Background

A few months ago, Mayank convinced me to get some Ether (Ethereum cryptocurrency) because it was going to go on a bull run, thanks to high-profile companies backing Ethereum by joining the Ethereum Enterprise Alliance (EEA). So I did. And that event did happen – including Microsoft, Intel, MasterCard, Cisco, JP Morgan and the State of Andhra Pradesh, and yes, Ethereum went through a bull run (to $336 per ETH, as of this writing).

That’s when I started going down the rabbit hole of the cryptocurrency space 😬

What is blockchain, cryptocurrency and Ethereum?

The way I understand it is that cryptocurrency is digital money. So why is it different from PayPal or Paytm? Because this is not a national currency like rupees or dollars, this is a currency “for the people, by the people, of the people”. No government has sanctioned it or vouches for it. Sounds nuts, right?

But that’s what so exciting. Think of how people tinkering with technology can start a transformation like Steve Wozniak designing the Mac or Tim Berners-Lee creating the world wide web. People are now tinkering with creating a virtual currency that nobody can control, except by the participants agreeing to make changes, which makes it democratic and hence chaotic at the same time.

A good introduction to blockchain is this video by Gavin Wood, one of the cofounders of Ethereum.

For a visual introduction to the parts of a cryptocurrency, see this video by 3Blue1Brown:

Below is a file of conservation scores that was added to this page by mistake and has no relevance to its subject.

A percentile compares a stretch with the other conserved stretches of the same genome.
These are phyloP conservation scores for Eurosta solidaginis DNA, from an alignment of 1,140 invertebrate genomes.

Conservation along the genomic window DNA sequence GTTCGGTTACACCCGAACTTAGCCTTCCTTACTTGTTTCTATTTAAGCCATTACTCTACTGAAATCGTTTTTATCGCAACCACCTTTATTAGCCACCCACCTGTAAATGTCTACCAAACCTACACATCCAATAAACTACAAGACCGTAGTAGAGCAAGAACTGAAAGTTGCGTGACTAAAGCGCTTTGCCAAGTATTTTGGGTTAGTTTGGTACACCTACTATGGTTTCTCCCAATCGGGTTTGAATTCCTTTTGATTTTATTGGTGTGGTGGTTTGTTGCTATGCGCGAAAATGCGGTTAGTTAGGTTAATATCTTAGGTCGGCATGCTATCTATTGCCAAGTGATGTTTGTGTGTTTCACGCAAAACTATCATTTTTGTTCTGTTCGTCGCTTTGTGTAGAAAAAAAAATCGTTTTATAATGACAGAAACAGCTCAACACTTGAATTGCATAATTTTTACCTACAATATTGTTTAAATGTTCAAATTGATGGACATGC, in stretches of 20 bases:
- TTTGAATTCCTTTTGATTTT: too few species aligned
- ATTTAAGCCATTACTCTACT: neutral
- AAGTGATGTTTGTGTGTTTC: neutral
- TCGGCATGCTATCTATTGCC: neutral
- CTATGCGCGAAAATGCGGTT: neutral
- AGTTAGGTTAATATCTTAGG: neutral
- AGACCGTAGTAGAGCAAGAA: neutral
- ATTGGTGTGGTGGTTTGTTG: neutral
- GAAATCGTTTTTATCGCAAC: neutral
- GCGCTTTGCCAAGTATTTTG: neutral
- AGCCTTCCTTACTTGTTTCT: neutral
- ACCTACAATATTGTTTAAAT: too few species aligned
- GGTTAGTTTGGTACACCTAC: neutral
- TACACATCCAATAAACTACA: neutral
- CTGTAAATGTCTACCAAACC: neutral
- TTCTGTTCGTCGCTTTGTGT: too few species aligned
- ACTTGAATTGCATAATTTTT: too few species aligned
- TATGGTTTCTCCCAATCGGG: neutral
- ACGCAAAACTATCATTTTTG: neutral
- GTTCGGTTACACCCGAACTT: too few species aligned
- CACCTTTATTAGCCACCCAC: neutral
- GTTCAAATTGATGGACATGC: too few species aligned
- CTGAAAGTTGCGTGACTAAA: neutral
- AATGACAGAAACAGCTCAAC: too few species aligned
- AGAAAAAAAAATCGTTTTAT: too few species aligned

To know what is Ethereum, see WTF is Ethereum?

Blockchain @ Berkeley

So all this got me curious about things at an implementation level (yep, it’s an ongoing theme with me). So, again, via Twitter, when I read that Blockchain @ Berkeley was hosting an Ethereum dev bootcamp, I signed up!

Note that I could have probably learned the same stuff online such as going through the Blockchain @ Berkeley’s Decal videos, etc. I just preferred a 2-day immersion, so I went to the in-person course.

The first day was an introduction and tons of questions by the audience. Everything from architecture to economics and incentives to security. Then we got an introduction to Solidity language and used the Truffle framework to practice writing a simplistic ecommerce shop smart contract.

It is scary that Ethereum-based software, i.e. software that is also money and a financial system is being built on Javascript. No wonder our instructor said “the worst language you’ll ever use”. If you thought Javascript ecosystem was wild, Ethereum gets even wilder. There is some hope in the form of best practices codified as a library and other such wonders of open source code communities.